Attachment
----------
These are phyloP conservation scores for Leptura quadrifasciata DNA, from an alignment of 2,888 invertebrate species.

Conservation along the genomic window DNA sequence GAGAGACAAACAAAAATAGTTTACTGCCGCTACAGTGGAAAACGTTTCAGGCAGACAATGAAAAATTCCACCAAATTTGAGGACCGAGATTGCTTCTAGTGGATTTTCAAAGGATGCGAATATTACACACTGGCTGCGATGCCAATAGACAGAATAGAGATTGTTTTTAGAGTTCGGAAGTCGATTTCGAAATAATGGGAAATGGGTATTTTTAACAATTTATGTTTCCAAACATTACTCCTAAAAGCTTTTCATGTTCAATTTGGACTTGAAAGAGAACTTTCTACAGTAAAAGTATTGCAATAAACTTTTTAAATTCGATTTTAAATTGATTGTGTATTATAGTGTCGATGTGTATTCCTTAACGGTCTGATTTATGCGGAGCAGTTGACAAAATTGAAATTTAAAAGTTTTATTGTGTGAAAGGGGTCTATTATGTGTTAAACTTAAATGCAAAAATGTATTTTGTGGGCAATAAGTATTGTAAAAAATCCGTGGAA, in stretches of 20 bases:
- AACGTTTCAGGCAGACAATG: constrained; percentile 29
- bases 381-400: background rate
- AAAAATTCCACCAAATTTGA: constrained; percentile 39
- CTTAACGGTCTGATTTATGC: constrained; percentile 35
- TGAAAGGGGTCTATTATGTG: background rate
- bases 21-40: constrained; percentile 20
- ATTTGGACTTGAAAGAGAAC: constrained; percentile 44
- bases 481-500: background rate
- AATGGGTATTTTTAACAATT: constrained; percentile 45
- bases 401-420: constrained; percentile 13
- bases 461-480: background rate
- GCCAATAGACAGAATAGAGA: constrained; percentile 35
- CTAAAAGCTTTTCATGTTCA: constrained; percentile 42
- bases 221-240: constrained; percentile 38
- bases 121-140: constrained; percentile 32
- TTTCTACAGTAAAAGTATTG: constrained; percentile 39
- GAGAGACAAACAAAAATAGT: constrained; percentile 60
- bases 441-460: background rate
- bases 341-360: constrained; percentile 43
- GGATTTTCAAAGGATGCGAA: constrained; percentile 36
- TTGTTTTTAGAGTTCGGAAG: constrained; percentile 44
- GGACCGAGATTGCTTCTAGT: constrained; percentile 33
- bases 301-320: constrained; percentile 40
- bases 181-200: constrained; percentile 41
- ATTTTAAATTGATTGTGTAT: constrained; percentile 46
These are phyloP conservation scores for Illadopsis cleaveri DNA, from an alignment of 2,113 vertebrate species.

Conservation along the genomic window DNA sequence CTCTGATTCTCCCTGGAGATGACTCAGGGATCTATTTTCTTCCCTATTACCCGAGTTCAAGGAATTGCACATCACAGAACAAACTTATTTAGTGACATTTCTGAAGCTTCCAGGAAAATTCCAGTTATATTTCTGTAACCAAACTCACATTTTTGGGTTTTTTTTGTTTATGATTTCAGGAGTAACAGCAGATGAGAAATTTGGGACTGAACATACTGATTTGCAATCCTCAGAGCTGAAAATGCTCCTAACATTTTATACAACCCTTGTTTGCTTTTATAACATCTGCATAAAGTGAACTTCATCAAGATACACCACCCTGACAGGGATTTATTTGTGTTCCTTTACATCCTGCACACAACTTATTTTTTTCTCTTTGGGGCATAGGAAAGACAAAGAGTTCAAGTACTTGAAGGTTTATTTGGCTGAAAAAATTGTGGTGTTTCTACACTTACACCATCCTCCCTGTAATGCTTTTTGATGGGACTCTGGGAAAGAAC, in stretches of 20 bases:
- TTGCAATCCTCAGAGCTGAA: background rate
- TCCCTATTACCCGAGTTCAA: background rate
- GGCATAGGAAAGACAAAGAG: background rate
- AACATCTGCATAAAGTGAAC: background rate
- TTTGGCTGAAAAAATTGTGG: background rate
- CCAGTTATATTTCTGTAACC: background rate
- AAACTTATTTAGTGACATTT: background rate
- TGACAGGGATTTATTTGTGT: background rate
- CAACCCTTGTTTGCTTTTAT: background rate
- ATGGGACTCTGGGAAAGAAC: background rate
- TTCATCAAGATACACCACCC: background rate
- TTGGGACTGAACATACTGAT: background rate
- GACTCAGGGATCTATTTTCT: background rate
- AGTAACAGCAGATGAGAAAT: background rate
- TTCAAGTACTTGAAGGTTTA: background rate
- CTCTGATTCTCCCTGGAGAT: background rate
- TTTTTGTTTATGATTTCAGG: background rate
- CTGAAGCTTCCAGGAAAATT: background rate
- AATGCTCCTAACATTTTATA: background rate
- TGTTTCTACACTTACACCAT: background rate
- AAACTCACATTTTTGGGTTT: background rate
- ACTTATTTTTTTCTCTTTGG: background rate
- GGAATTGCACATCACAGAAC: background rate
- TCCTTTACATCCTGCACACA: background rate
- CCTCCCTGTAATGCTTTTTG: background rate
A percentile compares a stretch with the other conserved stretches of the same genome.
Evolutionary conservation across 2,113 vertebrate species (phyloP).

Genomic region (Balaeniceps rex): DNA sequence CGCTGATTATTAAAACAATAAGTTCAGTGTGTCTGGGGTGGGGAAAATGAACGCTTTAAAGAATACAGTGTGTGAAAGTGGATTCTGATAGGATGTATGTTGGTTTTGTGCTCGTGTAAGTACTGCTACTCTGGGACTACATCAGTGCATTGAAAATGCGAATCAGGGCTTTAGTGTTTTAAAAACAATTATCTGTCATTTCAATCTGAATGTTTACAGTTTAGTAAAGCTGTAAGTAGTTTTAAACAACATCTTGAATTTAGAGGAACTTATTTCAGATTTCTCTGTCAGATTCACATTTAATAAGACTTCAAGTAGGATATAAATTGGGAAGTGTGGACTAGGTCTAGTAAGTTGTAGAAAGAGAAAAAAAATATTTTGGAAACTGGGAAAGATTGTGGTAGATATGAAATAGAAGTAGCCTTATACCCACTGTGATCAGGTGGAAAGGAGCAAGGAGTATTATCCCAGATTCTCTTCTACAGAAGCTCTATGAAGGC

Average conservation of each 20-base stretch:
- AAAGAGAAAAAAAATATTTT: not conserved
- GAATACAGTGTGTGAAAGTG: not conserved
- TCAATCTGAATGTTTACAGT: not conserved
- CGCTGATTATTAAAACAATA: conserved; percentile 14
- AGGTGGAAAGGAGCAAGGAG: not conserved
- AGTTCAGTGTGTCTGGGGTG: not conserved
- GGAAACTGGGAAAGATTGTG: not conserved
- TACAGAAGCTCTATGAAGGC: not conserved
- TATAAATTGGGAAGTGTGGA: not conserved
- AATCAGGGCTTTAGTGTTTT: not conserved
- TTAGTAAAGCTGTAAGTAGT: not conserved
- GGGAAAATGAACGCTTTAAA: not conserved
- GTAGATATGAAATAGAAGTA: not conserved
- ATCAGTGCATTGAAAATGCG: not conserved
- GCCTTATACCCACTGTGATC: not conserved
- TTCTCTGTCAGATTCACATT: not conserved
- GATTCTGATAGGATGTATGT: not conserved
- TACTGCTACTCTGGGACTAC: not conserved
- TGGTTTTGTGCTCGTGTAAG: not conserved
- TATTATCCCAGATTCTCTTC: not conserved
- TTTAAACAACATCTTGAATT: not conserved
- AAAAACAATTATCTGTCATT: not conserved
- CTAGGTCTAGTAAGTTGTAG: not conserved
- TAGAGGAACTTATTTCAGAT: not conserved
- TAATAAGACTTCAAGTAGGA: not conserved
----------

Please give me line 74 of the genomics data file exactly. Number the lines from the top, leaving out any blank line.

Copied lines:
- TTCTCTGTCAGATTCACATT: not conserved